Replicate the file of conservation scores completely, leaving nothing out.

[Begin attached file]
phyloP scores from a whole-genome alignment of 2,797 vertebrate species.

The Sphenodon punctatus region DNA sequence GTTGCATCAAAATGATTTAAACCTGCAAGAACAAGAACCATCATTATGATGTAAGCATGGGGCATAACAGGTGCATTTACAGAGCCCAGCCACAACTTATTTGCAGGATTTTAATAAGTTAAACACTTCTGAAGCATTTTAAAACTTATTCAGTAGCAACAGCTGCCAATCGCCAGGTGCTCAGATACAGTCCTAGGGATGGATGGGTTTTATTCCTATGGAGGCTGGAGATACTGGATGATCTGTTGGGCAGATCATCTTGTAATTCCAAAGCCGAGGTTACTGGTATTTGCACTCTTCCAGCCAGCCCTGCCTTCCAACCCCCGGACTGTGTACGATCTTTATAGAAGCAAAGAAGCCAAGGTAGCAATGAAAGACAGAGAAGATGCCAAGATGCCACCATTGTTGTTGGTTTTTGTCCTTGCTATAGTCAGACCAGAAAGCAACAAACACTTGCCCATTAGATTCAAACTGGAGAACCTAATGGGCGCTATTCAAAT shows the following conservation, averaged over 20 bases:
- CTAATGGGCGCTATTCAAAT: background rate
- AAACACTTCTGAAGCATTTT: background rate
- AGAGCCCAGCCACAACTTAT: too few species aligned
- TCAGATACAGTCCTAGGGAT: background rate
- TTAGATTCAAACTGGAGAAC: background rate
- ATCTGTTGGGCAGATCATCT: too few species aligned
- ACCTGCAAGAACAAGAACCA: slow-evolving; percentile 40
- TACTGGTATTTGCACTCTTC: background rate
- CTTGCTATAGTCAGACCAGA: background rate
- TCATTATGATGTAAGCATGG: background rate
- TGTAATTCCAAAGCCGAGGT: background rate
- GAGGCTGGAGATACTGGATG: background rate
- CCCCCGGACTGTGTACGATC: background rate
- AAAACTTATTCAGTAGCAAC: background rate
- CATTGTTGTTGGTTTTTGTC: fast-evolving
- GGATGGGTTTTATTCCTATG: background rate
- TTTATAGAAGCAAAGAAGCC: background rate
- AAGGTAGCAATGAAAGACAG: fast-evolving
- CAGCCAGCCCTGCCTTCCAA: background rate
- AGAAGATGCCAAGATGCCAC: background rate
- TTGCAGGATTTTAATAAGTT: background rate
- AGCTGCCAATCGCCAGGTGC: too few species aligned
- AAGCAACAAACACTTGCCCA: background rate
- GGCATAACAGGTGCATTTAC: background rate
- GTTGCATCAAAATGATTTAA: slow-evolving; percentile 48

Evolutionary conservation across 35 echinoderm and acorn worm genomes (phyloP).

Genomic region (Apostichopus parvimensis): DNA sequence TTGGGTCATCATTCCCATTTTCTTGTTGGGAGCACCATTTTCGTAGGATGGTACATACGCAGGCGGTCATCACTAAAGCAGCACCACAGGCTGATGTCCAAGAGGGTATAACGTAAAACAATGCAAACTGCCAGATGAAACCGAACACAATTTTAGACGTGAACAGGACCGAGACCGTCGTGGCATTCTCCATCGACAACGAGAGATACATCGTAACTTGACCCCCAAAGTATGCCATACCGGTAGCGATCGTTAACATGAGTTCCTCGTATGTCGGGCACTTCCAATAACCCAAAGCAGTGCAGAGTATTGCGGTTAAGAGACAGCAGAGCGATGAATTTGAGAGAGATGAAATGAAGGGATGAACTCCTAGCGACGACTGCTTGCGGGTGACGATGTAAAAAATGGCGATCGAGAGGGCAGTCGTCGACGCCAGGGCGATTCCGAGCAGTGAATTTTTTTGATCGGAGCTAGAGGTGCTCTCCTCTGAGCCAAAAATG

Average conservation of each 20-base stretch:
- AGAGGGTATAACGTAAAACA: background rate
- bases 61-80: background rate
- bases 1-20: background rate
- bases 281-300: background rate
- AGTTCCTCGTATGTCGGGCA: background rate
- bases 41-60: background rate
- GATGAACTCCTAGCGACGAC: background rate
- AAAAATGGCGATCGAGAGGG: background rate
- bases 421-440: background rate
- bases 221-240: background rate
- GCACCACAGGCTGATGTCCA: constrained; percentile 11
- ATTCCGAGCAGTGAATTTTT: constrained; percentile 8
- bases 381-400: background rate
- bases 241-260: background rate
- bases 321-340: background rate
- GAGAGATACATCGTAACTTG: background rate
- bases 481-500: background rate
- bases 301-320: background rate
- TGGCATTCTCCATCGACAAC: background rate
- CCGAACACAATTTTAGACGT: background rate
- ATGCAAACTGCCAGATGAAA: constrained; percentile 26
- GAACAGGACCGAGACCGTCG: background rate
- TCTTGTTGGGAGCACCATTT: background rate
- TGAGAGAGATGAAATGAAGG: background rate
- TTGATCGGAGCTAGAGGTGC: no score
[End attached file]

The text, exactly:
phyloP scores from a whole-genome alignment of 2,797 vertebrate species.

The Sphenodon punctatus region DNA sequence GTTGCATCAAAATGATTTAAACCTGCAAGAACAAGAACCATCATTATGATGTAAGCATGGGGCATAACAGGTGCATTTACAGAGCCCAGCCACAACTTATTTGCAGGATTTTAATAAGTTAAACACTTCTGAAGCATTTTAAAACTTATTCAGTAGCAACAGCTGCCAATCGCCAGGTGCTCAGATACAGTCCTAGGGATGGATGGGTTTTATTCCTATGGAGGCTGGAGATACTGGATGATCTGTTGGGCAGATCATCTTGTAATTCCAAAGCCGAGGTTACTGGTATTTGCACTCTTCCAGCCAGCCCTGCCTTCCAACCCCCGGACTGTGTACGATCTTTATAGAAGCAAAGAAGCCAAGGTAGCAATGAAAGACAGAGAAGATGCCAAGATGCCACCATTGTTGTTGGTTTTTGTCCTTGCTATAGTCAGACCAGAAAGCAACAAACACTTGCCCATTAGATTCAAACTGGAGAACCTAATGGGCGCTATTCAAAT shows the following conservation, averaged over 20 bases:
- CTAATGGGCGCTATTCAAAT: background rate
- AAACACTTCTGAAGCATTTT: background rate
- AGAGCCCAGCCACAACTTAT: too few species aligned
- TCAGATACAGTCCTAGGGAT: background rate
- TTAGATTCAAACTGGAGAAC: background rate
- ATCTGTTGGGCAGATCATCT: too few species aligned
- ACCTGCAAGAACAAGAACCA: slow-evolving; percentile 40
- TACTGGTATTTGCACTCTTC: background rate
- CTTGCTATAGTCAGACCAGA: background rate
- TCATTATGATGTAAGCATGG: background rate
- TGTAATTCCAAAGCCGAGGT: background rate
- GAGGCTGGAGATACTGGATG: background rate
- CCCCCGGACTGTGTACGATC: background rate
- AAAACTTATTCAGTAGCAAC: background rate
- CATTGTTGTTGGTTTTTGTC: fast-evolving
- GGATGGGTTTTATTCCTATG: background rate
- TTTATAGAAGCAAAGAAGCC: background rate
- AAGGTAGCAATGAAAGACAG: fast-evolving
- CAGCCAGCCCTGCCTTCCAA: background rate
- AGAAGATGCCAAGATGCCAC: background rate
- TTGCAGGATTTTAATAAGTT: background rate
- AGCTGCCAATCGCCAGGTGC: too few species aligned
- AAGCAACAAACACTTGCCCA: background rate
- GGCATAACAGGTGCATTTAC: background rate
- GTTGCATCAAAATGATTTAA: slow-evolving; percentile 48

Evolutionary conservation across 35 echinoderm and acorn worm genomes (phyloP).

Genomic region (Apostichopus parvimensis): DNA sequence TTGGGTCATCATTCCCATTTTCTTGTTGGGAGCACCATTTTCGTAGGATGGTACATACGCAGGCGGTCATCACTAAAGCAGCACCACAGGCTGATGTCCAAGAGGGTATAACGTAAAACAATGCAAACTGCCAGATGAAACCGAACACAATTTTAGACGTGAACAGGACCGAGACCGTCGTGGCATTCTCCATCGACAACGAGAGATACATCGTAACTTGACCCCCAAAGTATGCCATACCGGTAGCGATCGTTAACATGAGTTCCTCGTATGTCGGGCACTTCCAATAACCCAAAGCAGTGCAGAGTATTGCGGTTAAGAGACAGCAGAGCGATGAATTTGAGAGAGATGAAATGAAGGGATGAACTCCTAGCGACGACTGCTTGCGGGTGACGATGTAAAAAATGGCGATCGAGAGGGCAGTCGTCGACGCCAGGGCGATTCCGAGCAGTGAATTTTTTTGATCGGAGCTAGAGGTGCTCTCCTCTGAGCCAAAAATG

Average conservation of each 20-base stretch:
- AGAGGGTATAACGTAAAACA: background rate
- bases 61-80: background rate
- bases 1-20: background rate
- bases 281-300: background rate
- AGTTCCTCGTATGTCGGGCA: background rate
- bases 41-60: background rate
- GATGAACTCCTAGCGACGAC: background rate
- AAAAATGGCGATCGAGAGGG: background rate
- bases 421-440: background rate
- bases 221-240: background rate
- GCACCACAGGCTGATGTCCA: constrained; percentile 11
- ATTCCGAGCAGTGAATTTTT: constrained; percentile 8
- bases 381-400: background rate
- bases 241-260: background rate
- bases 321-340: background rate
- GAGAGATACATCGTAACTTG: background rate
- bases 481-500: background rate
- bases 301-320: background rate
- TGGCATTCTCCATCGACAAC: background rate
- CCGAACACAATTTTAGACGT: background rate
- ATGCAAACTGCCAGATGAAA: constrained; percentile 26
- GAACAGGACCGAGACCGTCG: background rate
- TCTTGTTGGGAGCACCATTT: background rate
- TGAGAGAGATGAAATGAAGG: background rate
- TTGATCGGAGCTAGAGGTGC: no score